Sargsyan’s comment was the best proof of his complicity to it as you can welcome or not welcome only a person you control. The only question here is why the president wants Tsarukyan back.

The answer is obvious: this is a deceptive maneuver. The Republicans will not be able to triumph if they run alone – for their rating is not enough for them to gain a decisive majority in the parliament.

Their allies, the Dashnaks, can give them no more than 5%. Their own level is 45-50%. If they try to overstate figures to match New Russia’s 55% result, they may face street protests.

The only source that can give the coalition more votes is the Gagik Tsarukyan bloc or, more specifically, the People’s Party. In the best-case scenario, the Republicans, together with the Dashnaktsutyun and Prosperous Armenia, may get as many as 60% of the seats, which means that next year, they will be able to push their own presidential candidate (according to Armenia’s constitution, in case of a run-off election, the president shall be elected by 3/5 of the parliament).

The Republicans are strong in Kotayk region, while Dashnaktsutyun has offices all over the Armenian Diaspora.

The tactical goals of the Republicans are known: the Bloc of Renegades – Ohanyan-Oskanyan-Dallakyan – must not be allowed to get more than 7% of the votes and to become the Republicans’ rivals in the parliament.

On the other hand, the Republicans may need some pluralism in the next parliament. The presence of the Yelk bloc there will help them to be good with the West and to keep Russia on alert. The Russians must not forget that even though in Armenia pro-Western forces are not as strong as the pro-Russian camp is, they are gaining foothold and may be hard to neutralize.

In order to keep them in check, the rulers will need more loans, transfers and investments from Russia. A few loud-mouthed oppositionists in the parliament may even benefit them – even if they stand up against the Eurasian Economic Union and the Collective Security Treaty Organization. For the Republicans, it is better to have a few protesters letting off steam in the parliament than a radical crowd storming in the streets.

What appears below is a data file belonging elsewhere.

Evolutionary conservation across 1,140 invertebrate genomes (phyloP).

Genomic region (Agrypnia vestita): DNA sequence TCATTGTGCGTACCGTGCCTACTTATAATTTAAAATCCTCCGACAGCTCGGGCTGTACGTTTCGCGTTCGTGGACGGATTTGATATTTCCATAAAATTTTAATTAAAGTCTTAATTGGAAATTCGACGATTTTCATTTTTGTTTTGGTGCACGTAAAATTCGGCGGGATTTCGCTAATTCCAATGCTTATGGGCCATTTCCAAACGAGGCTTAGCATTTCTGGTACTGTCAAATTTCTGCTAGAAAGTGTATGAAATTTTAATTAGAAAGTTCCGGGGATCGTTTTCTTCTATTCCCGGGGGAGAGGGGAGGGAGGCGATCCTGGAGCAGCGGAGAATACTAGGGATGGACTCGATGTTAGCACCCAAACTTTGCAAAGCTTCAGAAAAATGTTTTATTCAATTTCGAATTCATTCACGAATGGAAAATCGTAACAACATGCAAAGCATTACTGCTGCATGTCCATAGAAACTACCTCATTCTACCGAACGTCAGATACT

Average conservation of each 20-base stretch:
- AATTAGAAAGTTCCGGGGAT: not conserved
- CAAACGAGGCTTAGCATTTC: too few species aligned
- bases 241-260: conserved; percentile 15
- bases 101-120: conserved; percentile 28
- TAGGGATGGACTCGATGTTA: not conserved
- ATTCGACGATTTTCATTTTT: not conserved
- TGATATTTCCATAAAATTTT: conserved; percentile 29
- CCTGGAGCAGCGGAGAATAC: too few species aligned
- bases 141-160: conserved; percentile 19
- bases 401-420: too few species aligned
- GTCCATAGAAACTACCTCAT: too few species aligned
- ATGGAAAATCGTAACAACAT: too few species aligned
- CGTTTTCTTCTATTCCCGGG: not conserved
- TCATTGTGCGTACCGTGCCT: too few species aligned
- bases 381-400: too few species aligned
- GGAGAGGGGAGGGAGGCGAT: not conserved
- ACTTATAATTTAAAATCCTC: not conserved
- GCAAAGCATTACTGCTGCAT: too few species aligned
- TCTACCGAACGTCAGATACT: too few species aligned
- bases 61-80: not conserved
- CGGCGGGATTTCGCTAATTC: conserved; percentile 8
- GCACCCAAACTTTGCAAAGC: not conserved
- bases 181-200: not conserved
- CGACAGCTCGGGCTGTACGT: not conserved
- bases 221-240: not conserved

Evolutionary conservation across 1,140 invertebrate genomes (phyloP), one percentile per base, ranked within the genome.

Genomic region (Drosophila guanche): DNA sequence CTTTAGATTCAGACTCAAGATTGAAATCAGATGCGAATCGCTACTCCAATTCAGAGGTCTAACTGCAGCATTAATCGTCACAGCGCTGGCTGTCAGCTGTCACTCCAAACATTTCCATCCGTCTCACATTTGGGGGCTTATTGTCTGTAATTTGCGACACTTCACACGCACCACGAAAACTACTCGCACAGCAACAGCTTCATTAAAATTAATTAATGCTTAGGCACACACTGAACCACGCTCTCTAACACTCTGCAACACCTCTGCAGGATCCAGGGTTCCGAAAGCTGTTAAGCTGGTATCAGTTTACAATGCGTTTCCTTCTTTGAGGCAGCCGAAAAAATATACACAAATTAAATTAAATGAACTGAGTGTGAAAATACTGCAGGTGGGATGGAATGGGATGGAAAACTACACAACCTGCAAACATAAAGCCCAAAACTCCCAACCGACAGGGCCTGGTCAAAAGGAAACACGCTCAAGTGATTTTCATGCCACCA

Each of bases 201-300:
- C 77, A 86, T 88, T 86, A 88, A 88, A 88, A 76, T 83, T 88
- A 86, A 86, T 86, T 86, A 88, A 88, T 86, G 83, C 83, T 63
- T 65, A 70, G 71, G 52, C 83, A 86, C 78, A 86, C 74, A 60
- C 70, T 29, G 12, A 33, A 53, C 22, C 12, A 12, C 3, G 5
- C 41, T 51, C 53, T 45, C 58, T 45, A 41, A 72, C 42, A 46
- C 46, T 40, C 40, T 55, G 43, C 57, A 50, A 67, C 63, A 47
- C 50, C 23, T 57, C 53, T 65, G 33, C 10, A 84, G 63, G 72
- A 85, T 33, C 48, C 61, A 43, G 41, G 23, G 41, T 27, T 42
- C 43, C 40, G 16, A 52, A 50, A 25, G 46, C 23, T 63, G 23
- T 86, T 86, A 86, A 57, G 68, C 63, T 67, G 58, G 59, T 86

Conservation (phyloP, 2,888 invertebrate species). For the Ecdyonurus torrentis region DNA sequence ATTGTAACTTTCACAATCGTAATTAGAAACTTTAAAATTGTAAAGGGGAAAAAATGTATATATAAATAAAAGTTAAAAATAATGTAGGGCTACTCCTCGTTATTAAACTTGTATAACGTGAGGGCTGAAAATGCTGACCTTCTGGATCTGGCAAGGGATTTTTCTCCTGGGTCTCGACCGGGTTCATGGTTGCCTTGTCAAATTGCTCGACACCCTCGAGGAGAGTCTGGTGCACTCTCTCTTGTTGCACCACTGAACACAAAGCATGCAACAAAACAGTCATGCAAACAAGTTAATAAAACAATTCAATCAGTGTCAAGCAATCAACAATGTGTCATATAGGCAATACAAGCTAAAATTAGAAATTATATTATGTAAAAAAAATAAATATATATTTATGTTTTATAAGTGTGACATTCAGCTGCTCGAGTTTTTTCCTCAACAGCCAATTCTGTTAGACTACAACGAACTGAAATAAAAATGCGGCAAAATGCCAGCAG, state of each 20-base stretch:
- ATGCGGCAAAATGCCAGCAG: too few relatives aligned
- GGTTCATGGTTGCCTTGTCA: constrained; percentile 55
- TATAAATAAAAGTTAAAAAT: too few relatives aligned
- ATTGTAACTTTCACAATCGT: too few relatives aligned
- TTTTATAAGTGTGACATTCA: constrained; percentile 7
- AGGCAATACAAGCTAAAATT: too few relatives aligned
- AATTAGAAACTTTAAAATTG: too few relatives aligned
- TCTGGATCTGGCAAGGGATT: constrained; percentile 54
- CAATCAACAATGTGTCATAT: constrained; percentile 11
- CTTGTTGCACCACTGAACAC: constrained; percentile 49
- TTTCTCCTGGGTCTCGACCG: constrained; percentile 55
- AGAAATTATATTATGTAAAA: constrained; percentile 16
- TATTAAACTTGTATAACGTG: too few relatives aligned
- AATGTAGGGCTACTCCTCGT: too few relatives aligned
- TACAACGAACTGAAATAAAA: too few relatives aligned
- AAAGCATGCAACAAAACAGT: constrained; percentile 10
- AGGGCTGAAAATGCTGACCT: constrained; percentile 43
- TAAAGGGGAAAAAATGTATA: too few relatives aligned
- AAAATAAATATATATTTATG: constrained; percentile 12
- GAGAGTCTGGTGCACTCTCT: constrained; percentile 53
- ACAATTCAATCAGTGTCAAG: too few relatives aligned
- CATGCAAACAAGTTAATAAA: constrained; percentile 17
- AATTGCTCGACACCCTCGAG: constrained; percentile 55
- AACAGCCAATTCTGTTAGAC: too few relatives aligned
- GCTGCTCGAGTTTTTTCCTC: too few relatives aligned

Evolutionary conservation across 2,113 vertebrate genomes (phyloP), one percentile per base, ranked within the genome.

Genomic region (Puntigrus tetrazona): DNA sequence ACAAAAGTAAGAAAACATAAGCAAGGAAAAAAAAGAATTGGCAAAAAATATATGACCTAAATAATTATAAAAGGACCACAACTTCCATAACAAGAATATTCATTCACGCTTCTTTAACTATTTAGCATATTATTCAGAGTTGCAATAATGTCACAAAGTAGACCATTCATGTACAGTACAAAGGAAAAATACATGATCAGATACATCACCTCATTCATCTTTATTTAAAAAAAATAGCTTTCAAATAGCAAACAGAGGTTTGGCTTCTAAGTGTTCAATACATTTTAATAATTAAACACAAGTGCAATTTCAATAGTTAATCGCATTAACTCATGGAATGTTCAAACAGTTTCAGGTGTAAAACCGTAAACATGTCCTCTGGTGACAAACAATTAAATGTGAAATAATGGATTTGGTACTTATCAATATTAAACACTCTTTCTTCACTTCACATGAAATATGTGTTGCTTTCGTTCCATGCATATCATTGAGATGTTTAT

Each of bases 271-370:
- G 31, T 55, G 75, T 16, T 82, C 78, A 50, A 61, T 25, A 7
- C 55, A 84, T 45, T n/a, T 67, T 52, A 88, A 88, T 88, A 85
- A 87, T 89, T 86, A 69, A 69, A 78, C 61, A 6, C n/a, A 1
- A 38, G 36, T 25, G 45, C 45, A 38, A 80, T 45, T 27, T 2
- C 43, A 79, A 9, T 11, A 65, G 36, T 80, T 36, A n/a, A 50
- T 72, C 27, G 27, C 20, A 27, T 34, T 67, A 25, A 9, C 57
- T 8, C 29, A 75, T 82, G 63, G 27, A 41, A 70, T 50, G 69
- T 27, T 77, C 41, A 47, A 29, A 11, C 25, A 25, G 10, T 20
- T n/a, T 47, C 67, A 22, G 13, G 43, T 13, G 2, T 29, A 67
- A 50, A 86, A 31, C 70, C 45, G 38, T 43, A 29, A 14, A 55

One more important factor is that many of the ex-s and Karabakh war veterans have not yet decided who to be with. Now that the Ohanyan-Oskanyan-Dallakyan alliance is new, they are hesitant but should it enter the parliament, they may readily join it.

Here the rulers should keep in mind one alarming nuance: Ohanyan has lots of supporters and he is offended. So, he can be a big headache for the Republicans. Among his voters are not only veterans but also some of the acting generals. For many of them the replacement of Ohanyan by the president’s namesake, Vigen Sargsyan, was not pleasant news. Unlike battle-hardened Ohanyan, Sargsyan is a civilian and a stranger to the military system.

Thus, the Armenian elections 2017 are expected to be the most interesting ballot so far. This time, we can expect some new electoral practices, which means that even if we see no surprises, we may well witness a fierce battle for parliamentary seats.

Vyacheslav Mikhayklov, specially for EADaily

Permalink: eadaily.com/en/news/2017/01/30/armenian-elections-2017-suspense-is-growing
Published on January 30th, 2017 10:59 AM